Washington 10-6
    San Francisco 10-6 (P)
    Green Bay 8-8
    Detroit 7-9
    Dallas 10-6 (P)
    Atlanta 4-12
    Miami 12-4 (P)
    Indy 5-11
    NY Jets 11-5 (P)
    Opponents: 97 wins and 5 playoff teams
    Bears Defense: 64 sacks, 16 INT and 27 fumbles recovered
    Bears Offense: 5837 yards, 1085 plays, 44 TD, 16 INT and 31 turnovers lost

    2015 Broncos Opponents:
    Baltimore 5-11
    Kansas City 11-5 (P)
    Detroit 7-9
    Minnesota 11-5 (P)
    Oakland 7-9
    Cleveland 3-13
    Green Bay 10-6 (P)
    Indy 8-8
    Chicago 6-10
    New England 12-4 (P)
    San Diego 4-12
    Pittsburgh 10-6 (P)
    Cincinnati 12-4 (P)
    Opponents: 106 wins and 6 playoff teams
    Broncos Defense:
    52 sacks, 14 INT and 21 fumbles recovered
    Broncos Offense: 5688 yards, 1056 plays, 32 TD, 23 INT and 31 turnovers lost
    Last edited by Fantaztic7; 07-24-2016 at 05:51 PM. Reason: Add

  2. #2
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    I don't think you can compare because of the two different eras and the way offenses attack teams now compared to then. Back in 1985 every team had fullbacks, multiple tight ends, and it was about pounding the rock and mauling opponents. The 1985 Bears defense lost when they faced an offense that spread them out, made them cover the entire field, and passed the entire game. They weren't built for that.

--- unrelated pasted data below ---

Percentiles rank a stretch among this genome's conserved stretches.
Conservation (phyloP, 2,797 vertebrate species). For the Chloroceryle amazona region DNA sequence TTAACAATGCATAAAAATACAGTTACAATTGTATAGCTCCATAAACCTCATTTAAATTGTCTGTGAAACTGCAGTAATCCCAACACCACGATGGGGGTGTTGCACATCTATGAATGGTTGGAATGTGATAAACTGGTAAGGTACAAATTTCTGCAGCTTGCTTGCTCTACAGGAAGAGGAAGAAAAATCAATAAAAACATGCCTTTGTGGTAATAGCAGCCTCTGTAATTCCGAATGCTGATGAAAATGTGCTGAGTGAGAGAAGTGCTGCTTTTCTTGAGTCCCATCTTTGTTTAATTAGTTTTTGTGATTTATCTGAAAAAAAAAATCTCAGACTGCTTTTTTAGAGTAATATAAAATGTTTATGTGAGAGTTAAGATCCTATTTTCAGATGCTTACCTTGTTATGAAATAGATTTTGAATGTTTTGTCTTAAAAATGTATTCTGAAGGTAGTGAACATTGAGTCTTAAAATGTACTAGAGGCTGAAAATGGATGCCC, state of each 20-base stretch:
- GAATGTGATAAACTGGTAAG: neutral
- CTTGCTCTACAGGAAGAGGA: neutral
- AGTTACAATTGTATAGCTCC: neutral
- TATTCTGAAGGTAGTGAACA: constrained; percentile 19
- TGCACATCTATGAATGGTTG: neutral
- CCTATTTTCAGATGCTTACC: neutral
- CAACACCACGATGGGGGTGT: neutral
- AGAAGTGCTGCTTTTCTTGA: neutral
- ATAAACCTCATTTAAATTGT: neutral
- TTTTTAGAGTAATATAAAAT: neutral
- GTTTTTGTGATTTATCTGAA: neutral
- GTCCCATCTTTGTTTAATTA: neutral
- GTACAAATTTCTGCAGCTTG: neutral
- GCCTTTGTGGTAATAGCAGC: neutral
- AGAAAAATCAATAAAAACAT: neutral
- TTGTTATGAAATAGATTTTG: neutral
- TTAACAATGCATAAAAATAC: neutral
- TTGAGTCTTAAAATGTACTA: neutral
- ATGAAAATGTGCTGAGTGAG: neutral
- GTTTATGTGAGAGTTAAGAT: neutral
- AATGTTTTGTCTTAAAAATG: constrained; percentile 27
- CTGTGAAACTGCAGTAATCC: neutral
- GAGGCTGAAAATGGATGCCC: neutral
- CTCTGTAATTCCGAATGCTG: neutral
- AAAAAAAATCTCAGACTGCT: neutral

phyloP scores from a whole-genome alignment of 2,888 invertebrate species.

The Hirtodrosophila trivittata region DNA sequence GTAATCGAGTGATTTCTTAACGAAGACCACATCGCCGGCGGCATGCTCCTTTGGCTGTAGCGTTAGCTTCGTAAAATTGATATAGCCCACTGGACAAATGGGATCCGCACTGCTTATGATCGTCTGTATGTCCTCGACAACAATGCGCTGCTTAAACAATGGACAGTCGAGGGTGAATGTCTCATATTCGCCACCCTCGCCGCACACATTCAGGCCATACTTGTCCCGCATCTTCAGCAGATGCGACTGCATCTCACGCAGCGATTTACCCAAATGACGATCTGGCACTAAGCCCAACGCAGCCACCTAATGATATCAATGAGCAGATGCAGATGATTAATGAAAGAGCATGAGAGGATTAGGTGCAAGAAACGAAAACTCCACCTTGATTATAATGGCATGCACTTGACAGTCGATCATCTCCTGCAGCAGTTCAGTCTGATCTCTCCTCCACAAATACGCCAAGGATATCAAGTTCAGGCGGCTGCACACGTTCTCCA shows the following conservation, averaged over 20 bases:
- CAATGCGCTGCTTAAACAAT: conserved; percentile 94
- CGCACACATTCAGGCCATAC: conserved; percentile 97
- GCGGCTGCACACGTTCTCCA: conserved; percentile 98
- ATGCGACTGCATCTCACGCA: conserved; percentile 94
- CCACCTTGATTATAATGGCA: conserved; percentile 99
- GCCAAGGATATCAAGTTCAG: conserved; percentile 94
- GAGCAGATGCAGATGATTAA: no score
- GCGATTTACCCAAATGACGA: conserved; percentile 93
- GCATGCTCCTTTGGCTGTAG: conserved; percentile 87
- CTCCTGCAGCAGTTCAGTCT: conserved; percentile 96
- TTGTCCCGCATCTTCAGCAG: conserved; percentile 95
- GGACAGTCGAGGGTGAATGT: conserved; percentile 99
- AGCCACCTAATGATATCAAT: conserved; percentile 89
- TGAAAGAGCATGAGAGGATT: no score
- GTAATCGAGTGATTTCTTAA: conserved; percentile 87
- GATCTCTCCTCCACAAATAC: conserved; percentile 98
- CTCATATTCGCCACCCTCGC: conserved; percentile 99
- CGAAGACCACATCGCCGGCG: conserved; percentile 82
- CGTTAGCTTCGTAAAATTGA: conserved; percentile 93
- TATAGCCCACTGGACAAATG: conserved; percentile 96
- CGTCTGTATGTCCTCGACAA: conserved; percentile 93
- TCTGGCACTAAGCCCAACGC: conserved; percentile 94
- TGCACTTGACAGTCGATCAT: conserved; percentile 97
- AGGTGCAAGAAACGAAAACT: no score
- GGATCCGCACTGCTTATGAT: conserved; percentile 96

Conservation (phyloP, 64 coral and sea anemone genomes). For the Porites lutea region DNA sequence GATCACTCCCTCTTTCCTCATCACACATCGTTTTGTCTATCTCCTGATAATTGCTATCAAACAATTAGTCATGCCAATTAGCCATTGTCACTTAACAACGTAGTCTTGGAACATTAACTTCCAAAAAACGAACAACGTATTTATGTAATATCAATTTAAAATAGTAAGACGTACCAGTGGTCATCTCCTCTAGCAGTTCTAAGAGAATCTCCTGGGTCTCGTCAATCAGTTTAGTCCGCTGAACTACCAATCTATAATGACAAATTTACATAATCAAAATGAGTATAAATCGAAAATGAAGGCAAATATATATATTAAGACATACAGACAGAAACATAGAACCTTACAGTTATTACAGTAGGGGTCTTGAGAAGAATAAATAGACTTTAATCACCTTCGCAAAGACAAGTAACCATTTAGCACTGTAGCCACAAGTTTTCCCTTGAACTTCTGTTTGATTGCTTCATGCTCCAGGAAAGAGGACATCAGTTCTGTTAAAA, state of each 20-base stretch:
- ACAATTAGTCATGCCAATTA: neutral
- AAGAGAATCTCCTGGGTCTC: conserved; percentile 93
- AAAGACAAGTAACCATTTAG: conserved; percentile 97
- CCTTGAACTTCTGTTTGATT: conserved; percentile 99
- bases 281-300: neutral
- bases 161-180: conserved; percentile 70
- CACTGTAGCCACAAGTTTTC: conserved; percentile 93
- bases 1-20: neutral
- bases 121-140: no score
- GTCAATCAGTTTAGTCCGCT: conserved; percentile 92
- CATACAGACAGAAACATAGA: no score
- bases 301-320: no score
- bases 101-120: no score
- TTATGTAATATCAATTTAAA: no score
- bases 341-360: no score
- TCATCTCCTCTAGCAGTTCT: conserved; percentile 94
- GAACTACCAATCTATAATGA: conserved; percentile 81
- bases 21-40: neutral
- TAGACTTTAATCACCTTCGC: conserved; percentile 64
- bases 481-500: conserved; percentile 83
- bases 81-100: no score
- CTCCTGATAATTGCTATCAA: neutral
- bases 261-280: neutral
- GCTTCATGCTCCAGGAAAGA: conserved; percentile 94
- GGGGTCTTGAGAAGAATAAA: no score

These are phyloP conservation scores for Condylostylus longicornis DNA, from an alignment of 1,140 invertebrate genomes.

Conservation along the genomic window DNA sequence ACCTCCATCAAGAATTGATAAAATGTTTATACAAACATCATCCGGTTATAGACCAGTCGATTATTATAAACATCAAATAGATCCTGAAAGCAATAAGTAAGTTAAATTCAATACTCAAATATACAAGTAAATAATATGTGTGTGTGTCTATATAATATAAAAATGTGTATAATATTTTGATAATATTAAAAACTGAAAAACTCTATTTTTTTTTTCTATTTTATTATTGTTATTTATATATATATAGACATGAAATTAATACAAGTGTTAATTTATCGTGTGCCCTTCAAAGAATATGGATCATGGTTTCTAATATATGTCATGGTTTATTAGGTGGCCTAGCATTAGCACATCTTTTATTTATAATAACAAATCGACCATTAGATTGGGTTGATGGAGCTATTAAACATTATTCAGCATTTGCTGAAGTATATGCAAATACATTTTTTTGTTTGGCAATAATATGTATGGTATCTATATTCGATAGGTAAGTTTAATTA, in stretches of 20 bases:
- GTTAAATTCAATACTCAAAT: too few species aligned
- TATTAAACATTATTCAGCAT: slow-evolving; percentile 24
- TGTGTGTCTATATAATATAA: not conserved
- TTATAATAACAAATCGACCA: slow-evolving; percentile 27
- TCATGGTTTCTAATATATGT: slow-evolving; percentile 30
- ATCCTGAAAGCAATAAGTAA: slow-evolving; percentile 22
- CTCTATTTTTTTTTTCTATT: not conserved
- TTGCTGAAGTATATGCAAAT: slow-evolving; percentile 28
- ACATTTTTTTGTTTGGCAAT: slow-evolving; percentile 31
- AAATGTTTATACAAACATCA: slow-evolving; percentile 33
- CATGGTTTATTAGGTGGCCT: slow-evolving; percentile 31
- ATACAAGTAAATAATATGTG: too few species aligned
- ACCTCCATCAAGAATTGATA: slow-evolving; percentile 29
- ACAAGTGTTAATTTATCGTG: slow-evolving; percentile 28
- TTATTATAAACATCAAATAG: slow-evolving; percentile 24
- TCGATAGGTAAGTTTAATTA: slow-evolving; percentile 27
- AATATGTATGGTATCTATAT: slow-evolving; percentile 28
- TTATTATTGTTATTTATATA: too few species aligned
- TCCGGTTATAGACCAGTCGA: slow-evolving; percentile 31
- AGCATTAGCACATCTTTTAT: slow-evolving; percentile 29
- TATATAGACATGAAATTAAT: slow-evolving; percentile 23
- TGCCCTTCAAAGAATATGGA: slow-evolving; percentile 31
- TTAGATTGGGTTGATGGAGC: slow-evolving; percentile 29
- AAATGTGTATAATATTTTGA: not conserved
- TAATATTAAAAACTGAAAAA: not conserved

This Broncos defense is obviously built to handle spread offenses, and shut down the pass. But they also don't face teams that are determined to run the majority of the time and are looking to beat you up inside. The two closest offenses to that (in my opinion) that they played were Carolina and Cincy, obviously both were wins. However could this defense hold up to teams trying to pound the ball on them 40 times a week over and over?

    Because of the difference in eras, we don't know. The better comparison would be Denver 15 v Seattle 13-14. And for the 85 Bears, I think a better comparison is the 2000 Ravens and Titans (who were actually better statistically than the Ravens, but they didn't win the Super Bowl.) or going back to the 70's Steelers.